Nick Lapaseotes, Bridgeport, Neb., is chairman of the Western Sugar Cooperative, with its operations in Montana, Wyoming, Nebraska and Colorado.
Will the big U.S. sugar beet crop in 2012 be repeated in 2013? Not necessarily, says Nick Lapaseotes, Bridgeport, Neb., chairman of Western Sugar Cooperative, based in Denver, Colo. The large production from 2012 is one of the factors overhanging the 2013 sugar market.
“Three out of four of our states are facing water issues – lack of water,” Lapaseotes said, recently in Fargo at the International Sugarbeet Institute.
The co-op has nearly 1,100 shareholders and 135,000 acres, with sugar processing plants at Billings, Mont.; Lovell and Torrington, Wyo.; Scottsbluff, Neb., and Ft. Morgan, Colo. Everybody relies on irrigation.
The company had a dry year last year and ended up with a record-high crop, says Lapaseotes, who was named chairman about three months ago. “Of course with no rain you get no hail, but in our situation we may not have enough water because a lot of the areas have wells and we’re in a pumping restriction. We can pump ‘X’ amount of water each year. And if you over-pump it goes against your allocation for the next year.”
Some of the other growers rely on river flows. “If you don’t have snow pack in the mountains they’re not going to have river flow, they’re not going to have ‘X’ amount of days to water their crops for this coming year.” Colorado, Nebraska and Wyoming are the shortest on water.
Colorado has different irrigation situation than the other states, he says. Restrictions are different and producers must augment back to the river. In Nebraska relies more on the river on how many inches can be pumped in a year. Wyoming is more based on river flows.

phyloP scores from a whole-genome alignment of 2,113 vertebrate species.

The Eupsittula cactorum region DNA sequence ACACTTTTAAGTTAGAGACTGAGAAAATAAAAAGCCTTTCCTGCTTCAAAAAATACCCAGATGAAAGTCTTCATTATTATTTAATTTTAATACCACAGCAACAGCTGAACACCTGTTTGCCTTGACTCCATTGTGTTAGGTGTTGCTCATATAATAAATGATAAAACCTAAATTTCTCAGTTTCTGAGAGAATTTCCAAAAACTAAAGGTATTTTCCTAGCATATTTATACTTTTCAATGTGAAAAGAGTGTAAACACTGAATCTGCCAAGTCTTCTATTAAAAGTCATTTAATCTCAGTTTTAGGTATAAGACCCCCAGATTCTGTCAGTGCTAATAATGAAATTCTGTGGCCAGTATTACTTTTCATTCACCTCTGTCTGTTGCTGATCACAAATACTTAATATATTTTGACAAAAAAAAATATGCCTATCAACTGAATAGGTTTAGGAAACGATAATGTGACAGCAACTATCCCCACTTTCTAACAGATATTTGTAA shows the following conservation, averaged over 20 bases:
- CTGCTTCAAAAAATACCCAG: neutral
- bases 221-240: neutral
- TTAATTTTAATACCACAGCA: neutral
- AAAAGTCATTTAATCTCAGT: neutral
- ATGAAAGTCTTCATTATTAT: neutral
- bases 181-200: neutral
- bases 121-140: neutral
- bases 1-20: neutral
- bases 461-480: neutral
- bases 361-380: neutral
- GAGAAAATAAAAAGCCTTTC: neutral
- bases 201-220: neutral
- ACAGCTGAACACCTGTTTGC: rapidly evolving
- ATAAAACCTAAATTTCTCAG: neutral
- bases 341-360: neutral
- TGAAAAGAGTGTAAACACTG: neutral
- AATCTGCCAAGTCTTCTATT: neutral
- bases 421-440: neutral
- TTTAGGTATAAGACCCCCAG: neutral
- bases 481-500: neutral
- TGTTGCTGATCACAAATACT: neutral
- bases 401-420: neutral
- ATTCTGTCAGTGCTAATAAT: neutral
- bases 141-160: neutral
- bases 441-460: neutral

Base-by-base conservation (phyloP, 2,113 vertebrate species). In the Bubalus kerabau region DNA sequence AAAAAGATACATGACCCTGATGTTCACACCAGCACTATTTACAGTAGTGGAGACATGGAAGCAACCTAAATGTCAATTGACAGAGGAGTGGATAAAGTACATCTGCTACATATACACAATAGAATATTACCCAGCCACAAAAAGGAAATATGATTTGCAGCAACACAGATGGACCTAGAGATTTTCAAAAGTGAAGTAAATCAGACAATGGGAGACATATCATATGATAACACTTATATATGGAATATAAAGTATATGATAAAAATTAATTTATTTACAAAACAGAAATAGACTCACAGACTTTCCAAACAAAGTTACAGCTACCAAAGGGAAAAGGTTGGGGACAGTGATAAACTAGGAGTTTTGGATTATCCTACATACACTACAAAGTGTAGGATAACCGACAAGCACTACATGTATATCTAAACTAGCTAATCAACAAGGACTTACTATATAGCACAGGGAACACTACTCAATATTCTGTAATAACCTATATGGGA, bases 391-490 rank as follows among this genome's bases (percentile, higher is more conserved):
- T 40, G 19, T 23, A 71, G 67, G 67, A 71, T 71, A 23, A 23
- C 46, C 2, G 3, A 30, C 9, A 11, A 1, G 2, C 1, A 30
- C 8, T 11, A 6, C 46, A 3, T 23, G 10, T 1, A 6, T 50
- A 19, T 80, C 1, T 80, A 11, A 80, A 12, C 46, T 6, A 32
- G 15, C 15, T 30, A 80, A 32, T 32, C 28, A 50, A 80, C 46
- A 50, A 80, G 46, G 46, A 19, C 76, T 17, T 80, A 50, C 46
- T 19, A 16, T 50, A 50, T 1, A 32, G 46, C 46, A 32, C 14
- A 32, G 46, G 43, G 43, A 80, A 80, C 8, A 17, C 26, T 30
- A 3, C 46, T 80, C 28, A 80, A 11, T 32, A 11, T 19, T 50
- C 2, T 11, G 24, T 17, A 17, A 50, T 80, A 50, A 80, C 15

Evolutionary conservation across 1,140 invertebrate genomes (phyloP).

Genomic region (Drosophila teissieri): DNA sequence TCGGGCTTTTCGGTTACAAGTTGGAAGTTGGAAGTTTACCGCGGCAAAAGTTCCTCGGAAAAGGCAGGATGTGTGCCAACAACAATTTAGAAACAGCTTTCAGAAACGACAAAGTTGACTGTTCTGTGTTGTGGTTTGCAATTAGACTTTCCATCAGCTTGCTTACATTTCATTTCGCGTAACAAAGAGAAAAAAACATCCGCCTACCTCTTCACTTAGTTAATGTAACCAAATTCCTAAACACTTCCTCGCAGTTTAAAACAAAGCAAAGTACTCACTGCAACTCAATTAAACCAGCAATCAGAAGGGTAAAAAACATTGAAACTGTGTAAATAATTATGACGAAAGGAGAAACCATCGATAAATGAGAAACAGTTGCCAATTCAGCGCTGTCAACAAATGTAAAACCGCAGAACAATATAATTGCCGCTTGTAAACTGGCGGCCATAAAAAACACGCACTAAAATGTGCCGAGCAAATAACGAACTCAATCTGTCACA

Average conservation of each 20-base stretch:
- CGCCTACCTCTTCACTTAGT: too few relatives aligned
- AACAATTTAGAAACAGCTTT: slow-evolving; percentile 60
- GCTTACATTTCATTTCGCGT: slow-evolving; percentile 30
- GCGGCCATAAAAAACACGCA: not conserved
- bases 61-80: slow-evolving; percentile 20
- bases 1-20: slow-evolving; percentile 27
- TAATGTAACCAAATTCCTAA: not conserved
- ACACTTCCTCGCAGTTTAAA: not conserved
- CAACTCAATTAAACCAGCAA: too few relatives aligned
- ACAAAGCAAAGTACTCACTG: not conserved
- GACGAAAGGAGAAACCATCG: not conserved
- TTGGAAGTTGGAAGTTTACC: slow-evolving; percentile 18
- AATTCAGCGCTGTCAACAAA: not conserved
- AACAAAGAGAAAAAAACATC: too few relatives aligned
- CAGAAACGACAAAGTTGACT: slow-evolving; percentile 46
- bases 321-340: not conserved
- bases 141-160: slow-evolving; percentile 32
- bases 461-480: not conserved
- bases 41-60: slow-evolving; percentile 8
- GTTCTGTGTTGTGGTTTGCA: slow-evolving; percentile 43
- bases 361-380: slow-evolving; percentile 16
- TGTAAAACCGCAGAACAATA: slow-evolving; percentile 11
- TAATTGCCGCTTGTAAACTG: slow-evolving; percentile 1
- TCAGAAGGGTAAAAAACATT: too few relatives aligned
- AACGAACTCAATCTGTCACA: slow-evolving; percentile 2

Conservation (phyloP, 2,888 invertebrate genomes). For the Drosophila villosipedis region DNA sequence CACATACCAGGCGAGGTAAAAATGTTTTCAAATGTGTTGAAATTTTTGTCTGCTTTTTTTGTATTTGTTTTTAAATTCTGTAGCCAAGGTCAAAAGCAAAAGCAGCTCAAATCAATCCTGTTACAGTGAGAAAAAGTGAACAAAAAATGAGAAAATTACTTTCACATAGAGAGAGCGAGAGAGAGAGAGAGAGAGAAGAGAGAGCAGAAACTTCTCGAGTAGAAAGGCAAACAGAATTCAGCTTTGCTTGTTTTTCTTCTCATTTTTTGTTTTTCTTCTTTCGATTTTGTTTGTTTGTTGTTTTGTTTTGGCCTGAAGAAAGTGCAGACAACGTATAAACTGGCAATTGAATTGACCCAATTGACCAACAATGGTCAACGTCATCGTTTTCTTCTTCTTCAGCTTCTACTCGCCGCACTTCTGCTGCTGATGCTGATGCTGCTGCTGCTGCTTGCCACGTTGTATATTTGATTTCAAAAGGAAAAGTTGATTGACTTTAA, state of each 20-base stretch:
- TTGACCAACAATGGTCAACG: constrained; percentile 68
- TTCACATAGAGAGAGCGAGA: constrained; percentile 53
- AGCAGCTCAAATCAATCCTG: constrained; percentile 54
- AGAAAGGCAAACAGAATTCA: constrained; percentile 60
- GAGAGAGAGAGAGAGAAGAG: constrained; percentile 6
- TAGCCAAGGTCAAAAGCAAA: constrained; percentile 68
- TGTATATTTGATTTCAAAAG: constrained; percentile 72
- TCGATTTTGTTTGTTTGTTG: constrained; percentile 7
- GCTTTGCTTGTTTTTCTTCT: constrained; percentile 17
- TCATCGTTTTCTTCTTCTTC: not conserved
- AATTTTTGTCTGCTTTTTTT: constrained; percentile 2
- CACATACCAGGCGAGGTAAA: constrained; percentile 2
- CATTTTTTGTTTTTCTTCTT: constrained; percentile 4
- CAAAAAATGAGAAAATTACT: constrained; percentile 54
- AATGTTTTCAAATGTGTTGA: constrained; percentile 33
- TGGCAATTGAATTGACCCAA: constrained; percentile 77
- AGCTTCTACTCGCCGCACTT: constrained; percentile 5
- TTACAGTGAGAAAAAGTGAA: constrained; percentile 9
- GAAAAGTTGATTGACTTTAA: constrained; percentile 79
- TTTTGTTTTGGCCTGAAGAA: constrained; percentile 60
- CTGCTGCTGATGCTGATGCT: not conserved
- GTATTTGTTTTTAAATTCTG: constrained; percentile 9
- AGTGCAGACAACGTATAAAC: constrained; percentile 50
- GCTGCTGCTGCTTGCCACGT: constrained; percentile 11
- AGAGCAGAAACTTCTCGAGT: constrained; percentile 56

Western Sugar is facing the same sugar price challenges in 2013 and beyond that American Crystal Sugar Co. growers are.
Otherwise Western Sugar Cooperative has been doing well. The Roundup Ready beet development in the past five years has helped make weed control more effective, Lapaseotes says. Sugar tonnage has increased every year. Companywide, the yields average 27 to 28 tons per acre, with some areas with 40 ton averages. “We had our best crop ever in Nebraska, and that was right at a 29-ton crop,” Lapaseotes says.
Lapaseotes owns one of the Ropa self-propelled sugar beet harvesters that was attracting attention at the show. Four companies had representatives at the trade show, but only Ropa brought a machine.
“We’ve run it for three seasons now,” Lapaseotes says, of the Ropa. He says four of them are operating in Nebraska. “We have a little bit of everything — sandy soil, some heavy ground,” he says. “This machine has allowed me to load all of the trucks in the field. Now, using this machine and using a beet cart, I can now rotate 100 percent of my acres into beets. Before, the hills were too steep or too sandy, to (the point) where you could never get trucks up and down the hills.”
He says the machine also leaves the ground behind the machine pretty smooth behind it, and a lot of the beet tops are still there to keep it from blowing. “A lot of times we’ve just plant wheat or rye as a cover crop behind the machine, and never worked the ground. It’s eliminated one pass for me on the working the ground after harvest, to smooth it off and plant wheat.”
Lapaseotes says he often is asked whether the new harvester means he can go with fewer employees. “Not really, for me, because we run 24 hours a day,” he says. “We always had two guys running the defoliator, two guys running the beet digger. Now, with the self-propelled, two guys are still running the digger and two others are running the beet cart. I’m using the same number of guys as I was before.”
The difference is that one person running the harvester can make all the adjustments he wants.
Kids at the show were running the $126 toy model of a machine that costs about $720,000 to own.
A boxed Ropa sugar beet harvester is on display at the International Sugarbeet Institute. The scale models cost $126 while the real machine is about $720,000.